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The Chickenpox Vaccine: What To Know Before Giving It to Your Child

Medically reviewed by Jezreel Esguerra, MD · General Practitioner

Written by Fiel Tugade · Updated Mar 31, 2023

    The Chickenpox Vaccine: What To Know Before Giving It to Your Child

    Take one look at the list of vaccination shots in your child’s baby book, and you’ll see that the chickenpox vaccine is one of them. How do you know if your child needs it? And what should you know before the administration of the vaccine? 

    Is Chickenpox Viral?

    The varicella-zoster virus is responsible for chickenpox. It generates itchy and irritating rashes with small, fluid-filled blisters. It is a highly contagious disease. Anyone who has never had chickenpox or those who have not gotten the chickenpox vaccine are at risk. 

    Typically, those with chickenpox undergo three stages. First, the papules, which look like raised pink or red bumps, can break out after several days to turn into small fluid-filled blisters. Next, these vesicles that form usually break and leak. Finally, in the last stage, scabs form on top of the damaged blisters and dries up to form crusts. Healing takes several days. 

    Despite normally being a mild disease, chickenpox may sometimes lead to complications such as (but not limited to) the following:

    • Pneumonia
    • Dehydration
    • Toxic shock syndrome
    • Shingles
    • Encephalitis
    • Sepsis (bacterial infections on the skin, soft tissues, bone, joints, or even bloodstream)
    • Reye’s syndrome (in children and teenagers who take aspirin to treat chickenpox)

    Because of these complications, it may, in rare cases, lead to death. 

    Why Does Your Child Need the Chickenpox Vaccine?

    Chickenpox is most common to children as it is a highly contagious and communicable disease. The varicella-zoster virus (VZV) can be transmitted via airborne from person to person through coughing, sneezing, as well as direct contact.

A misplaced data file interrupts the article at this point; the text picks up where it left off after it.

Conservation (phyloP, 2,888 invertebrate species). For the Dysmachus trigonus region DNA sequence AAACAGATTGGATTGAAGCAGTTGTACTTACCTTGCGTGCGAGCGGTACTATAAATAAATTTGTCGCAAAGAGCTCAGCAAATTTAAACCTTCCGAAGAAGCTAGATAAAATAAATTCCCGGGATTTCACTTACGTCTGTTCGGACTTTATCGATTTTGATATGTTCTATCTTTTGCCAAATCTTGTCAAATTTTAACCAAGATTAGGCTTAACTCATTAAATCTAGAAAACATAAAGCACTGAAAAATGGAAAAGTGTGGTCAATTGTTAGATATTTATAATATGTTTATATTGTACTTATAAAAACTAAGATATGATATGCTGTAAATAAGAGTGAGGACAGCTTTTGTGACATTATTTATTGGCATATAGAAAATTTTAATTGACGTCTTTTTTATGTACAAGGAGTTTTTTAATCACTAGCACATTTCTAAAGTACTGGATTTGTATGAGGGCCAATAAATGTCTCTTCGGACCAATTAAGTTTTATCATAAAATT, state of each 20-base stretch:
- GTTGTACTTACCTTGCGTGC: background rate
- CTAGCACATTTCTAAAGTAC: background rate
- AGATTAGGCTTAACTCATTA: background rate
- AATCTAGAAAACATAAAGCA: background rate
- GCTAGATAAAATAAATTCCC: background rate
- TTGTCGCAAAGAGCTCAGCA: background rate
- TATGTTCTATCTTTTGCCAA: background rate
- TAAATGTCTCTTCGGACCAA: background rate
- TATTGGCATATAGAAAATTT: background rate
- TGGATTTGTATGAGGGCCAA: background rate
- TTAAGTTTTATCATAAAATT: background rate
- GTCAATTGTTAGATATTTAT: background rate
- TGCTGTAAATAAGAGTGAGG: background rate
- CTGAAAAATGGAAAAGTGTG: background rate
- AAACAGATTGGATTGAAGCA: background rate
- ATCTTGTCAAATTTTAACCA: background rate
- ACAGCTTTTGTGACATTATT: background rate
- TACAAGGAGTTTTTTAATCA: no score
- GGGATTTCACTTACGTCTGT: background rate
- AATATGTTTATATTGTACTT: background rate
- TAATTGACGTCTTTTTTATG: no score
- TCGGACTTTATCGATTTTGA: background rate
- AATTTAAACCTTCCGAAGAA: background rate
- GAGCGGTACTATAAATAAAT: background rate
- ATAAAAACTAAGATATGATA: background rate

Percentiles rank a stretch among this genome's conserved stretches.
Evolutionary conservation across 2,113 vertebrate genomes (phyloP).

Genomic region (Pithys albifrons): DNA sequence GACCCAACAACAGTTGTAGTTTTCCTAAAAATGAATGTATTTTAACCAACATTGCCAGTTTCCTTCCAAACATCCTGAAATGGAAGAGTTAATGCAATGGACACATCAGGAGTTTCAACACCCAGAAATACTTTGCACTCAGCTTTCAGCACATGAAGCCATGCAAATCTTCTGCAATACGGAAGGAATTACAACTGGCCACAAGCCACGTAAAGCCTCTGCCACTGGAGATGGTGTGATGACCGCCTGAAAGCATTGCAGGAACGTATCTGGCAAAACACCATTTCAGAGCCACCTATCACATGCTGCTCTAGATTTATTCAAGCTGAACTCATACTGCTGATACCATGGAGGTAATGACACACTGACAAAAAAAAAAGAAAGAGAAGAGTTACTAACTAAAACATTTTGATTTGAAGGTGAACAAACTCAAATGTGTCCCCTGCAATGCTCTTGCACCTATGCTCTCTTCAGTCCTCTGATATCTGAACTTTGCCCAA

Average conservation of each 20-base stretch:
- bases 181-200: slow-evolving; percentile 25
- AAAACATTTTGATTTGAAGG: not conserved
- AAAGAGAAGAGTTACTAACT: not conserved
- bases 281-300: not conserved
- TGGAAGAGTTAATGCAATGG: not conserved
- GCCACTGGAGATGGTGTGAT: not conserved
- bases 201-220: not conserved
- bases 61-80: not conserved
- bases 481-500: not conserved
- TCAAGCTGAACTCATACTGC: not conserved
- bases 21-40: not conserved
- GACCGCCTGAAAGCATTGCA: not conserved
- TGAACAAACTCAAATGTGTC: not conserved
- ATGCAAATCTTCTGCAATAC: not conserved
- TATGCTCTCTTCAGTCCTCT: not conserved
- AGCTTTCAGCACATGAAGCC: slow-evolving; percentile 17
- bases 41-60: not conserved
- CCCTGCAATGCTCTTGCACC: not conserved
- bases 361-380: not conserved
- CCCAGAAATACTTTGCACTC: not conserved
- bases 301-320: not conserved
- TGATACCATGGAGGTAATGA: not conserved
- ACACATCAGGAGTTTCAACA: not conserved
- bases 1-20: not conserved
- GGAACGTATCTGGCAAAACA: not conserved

The virus is infectious 1-2 days before the rash is evident and until vesicles are crusted, usually 3-7 days after onset of rash. Kids normally play with other children which may put them at a greater risk of catching the disease. 

    Immunization shots, such as the chickenpox vaccine, can help prevent the spread of the infection. It can also help kids avoid major complications from chickenpox and prevent them from acquiring shingles. Immunized children who contract chickenpox (or “breakthrough chickenpox”) usually have a considerably milder case. They have fewer lesions, a lower fever, and may even recover faster.

    What Is the Appropriate Chickenpox Vaccine Dosage and Schedule for Children?

    The Centers for Disease Control and Prevention recommend that children, adolescents, and adults who have never had chickenpox nor have been vaccinated should receive two doses of the chickenpox vaccine. The first dose should be given to children between the ages of 12 and 15 months, and the second dose (or the booster shot) should be given between the ages of 4 and 6.

    Some pediatricians and doctors may suggest having it alongside the MMR vaccination, but ONLY if the child is more than 4 years old. This is because studies have shown that when MMR-V vaccine is given to kids younger than 4, there is an increased chance that the child might develop seizures after receiving the vaccine. This type of vaccine also provides immunity and protection against measles, mumps, and rubella. 

    Are There Any Side Effects to the Vaccine?

    Although the chickenpox vaccines are known to be effective and safe, all drugs and medications may cause potential side effects.  A mild chickenpox-like rash can appear  0 to 42 days after the varicella vaccine. 

    A person may experience some side effects common to any vaccine. These include:

    • Localized pain, redness, and swelling at the injection site
    • Fever

    When Do You Need to Consider Delaying Immunization?

    There are some cases where doctors may put the immunization. This is usually when a child experiences one or more of the following:

    • Severe adverse reactions from the previous varicella vaccine shot
    • Allergies to the components of the vaccine, such as gelatin and antibiotic neomycin
    • Other immune system disorders (i.e., cancer) 
    • Other medications or steroids

    Doctors do not recommend for pregnant women to have the shot because of its underlying effects and reactions.

    Key Takeaway

    In general, everyone should get the chickenpox vaccine to fight off the infection. But before getting the shot, it is important to consult your doctor. The chickenpox vaccine is safe, but it is always good to know the possible reactions and side effects your child might experience.

    Learn more about Child Health here


    Hello Health Group does not provide medical advice, diagnosis or treatment.

    Medically reviewed by

    Jezreel Esguerra, MD

    General Practitioner

    Written by Fiel Tugade · Updated Mar 31, 2023

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